Media contact: Caroline Curran, [email protected]
Newswise — CHAPEL HILL, NC—The U.S. Food and Drug Administration (FDA) on Friday issued an advisory that all U.S. blood banks screen donated blood for Zika virus.
The FDA issued its first guidance in February, when it recommended that only areas with active Zika transmissions screen donated whole blood and blood components for the Zika virus, which was limited to Puerto Rico and two Florida counties.
“There is still much uncertainty regarding the nature and extent of Zika virus transmission,” said Peter Marks, MD, PhD, director of the FDA’s Center for Biologics Evaluation and Research. “At this time, the recommendation for testing the entire blood supply will help ensure that safe blood is available for all individuals who might need transfusion.”
Dirk Dittmer, PhD, a professor of microbiology and immunology at the UNC School of Medicine, has developed a diagnostic test for Zika that is currently being used in his lab. Dittmer is one of more than 10 different groups of researchers at the UNC School of Medicine currently researching the Zika virus – its maternal-fetal transmission, sexual transmission, epidemiology, and vaccine development.
“The FDA decision is based on the best scientific evidence today and will safeguard the safety of the blood supply,” Dittmer said. “This decision follows the precedent set by the 1999 outbreak of West-Nile Virus. It is important to remember, however, that the medical benefit of receiving blood transfusions in a timely manner outweighs the potential risk for Zika infection and that Zika only causes symptoms in a small fraction of the infected.”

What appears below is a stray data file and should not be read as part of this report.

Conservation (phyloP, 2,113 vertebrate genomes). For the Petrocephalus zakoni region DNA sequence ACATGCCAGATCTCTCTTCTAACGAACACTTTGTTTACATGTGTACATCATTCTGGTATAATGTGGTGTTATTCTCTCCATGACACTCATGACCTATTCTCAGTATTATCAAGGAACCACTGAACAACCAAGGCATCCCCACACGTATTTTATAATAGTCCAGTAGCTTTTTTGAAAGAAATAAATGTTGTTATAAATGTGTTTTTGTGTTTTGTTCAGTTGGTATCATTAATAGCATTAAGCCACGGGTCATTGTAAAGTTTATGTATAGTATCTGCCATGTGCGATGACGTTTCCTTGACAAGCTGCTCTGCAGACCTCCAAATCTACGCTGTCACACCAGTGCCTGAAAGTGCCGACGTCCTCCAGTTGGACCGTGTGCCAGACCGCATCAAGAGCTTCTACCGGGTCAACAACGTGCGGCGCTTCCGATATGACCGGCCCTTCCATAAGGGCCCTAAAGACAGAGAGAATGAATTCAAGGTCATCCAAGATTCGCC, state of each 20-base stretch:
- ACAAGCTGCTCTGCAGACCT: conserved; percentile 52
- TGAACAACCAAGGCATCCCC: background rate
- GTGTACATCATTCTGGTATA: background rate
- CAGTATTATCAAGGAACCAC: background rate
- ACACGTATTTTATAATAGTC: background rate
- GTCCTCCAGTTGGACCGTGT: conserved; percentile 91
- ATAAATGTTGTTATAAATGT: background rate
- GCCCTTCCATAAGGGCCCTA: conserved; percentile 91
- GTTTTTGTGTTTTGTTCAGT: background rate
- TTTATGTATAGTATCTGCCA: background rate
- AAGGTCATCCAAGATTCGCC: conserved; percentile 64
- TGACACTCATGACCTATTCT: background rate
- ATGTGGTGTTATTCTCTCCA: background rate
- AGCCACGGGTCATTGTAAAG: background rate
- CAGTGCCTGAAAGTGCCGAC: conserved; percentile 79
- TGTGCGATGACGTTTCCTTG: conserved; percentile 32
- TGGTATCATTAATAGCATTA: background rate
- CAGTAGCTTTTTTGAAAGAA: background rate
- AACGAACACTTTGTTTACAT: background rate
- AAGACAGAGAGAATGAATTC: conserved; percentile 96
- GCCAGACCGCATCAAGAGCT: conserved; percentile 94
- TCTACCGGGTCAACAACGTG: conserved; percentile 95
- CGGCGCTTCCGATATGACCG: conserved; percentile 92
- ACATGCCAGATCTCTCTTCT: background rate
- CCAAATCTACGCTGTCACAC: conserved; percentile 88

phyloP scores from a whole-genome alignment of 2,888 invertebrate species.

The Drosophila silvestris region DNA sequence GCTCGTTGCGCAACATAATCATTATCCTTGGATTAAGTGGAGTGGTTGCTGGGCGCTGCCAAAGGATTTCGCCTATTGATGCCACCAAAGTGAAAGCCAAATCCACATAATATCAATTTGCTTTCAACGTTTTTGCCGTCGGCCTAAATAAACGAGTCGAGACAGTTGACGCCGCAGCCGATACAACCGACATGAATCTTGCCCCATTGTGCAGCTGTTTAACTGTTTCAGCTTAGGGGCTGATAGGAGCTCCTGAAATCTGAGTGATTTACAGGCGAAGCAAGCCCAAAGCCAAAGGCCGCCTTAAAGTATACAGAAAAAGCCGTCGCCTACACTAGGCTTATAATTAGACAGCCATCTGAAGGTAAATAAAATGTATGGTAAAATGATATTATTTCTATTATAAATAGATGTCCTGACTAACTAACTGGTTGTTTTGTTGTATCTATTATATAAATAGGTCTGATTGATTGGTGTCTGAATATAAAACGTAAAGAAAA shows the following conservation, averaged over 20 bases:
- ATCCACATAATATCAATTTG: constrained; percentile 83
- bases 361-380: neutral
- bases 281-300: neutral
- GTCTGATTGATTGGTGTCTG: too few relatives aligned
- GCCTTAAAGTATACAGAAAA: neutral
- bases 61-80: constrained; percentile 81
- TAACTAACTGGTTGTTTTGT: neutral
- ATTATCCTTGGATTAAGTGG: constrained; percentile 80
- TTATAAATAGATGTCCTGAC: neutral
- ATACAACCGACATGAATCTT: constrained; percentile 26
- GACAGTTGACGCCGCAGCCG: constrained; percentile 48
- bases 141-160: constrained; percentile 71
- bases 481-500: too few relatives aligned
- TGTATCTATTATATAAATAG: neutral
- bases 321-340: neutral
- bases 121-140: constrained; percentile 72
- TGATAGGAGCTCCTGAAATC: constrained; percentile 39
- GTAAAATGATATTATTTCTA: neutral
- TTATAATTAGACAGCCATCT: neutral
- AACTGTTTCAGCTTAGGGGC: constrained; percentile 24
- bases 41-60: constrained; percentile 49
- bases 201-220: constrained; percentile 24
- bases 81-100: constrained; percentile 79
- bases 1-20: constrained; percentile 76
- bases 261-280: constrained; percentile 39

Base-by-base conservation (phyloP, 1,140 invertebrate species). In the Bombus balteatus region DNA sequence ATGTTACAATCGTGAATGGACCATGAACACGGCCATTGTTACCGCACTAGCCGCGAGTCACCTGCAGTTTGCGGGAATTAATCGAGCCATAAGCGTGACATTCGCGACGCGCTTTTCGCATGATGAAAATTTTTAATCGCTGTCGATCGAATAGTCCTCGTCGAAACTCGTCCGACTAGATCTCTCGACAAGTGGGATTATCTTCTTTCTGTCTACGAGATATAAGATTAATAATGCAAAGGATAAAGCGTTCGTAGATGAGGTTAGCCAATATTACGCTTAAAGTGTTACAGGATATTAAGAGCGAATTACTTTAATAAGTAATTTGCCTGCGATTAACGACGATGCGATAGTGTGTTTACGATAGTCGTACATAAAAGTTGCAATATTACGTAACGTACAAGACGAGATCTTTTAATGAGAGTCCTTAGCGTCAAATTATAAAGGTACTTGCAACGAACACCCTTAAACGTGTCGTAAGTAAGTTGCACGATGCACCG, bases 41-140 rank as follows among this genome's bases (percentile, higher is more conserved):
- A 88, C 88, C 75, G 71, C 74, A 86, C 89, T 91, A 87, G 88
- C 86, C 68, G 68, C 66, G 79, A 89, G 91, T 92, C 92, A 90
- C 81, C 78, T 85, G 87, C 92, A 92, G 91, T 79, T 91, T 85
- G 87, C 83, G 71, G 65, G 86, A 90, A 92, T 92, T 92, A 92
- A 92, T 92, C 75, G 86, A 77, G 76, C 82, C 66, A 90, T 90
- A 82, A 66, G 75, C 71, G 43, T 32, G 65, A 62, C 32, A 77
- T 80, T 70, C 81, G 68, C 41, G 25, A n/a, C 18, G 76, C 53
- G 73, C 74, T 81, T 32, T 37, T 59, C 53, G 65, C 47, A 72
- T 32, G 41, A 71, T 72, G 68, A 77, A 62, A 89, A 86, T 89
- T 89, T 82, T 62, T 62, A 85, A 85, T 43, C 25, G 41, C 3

Zika is a mosquito-borne virus that is primarily carried by the Aedes aegypti mosquito, though its cousin, the Aedes albopictus, can also carry the virus. In addition to transmission via mosquito, Zika can be transmitted sexually – by men and women to their partners – and through maternal-fetal transmission. While most adults only suffer mild, flu-like symptoms when infected by Zika, Zika can be devastating to fetuses and has been attributed to several birth defects, including microcephaly, in which an infant’s head and brain are underdeveloped.
Myron Cohen, MD, Yeargan-Bate Distinguished Professor of Medicine, Microbiology and Immunology, and Epidemiology at the UNC School of Medicine and Director of the UNC Institute for Global Health and Infectious Diseases, is currently researching the sexual transmission of Zika.
“Zika virus is an emerging pathogen with visible, increasing prevalence and rapidly changing prevalence,” Cohen said. “The potential consequences for a pregnant woman are grave. So the decision to ensure the blood supply is Zika-free is a sensible precaution and an essential responsibility.”
UNC School of Medicine and UNC Health Care has several Zika experts available for media interviews.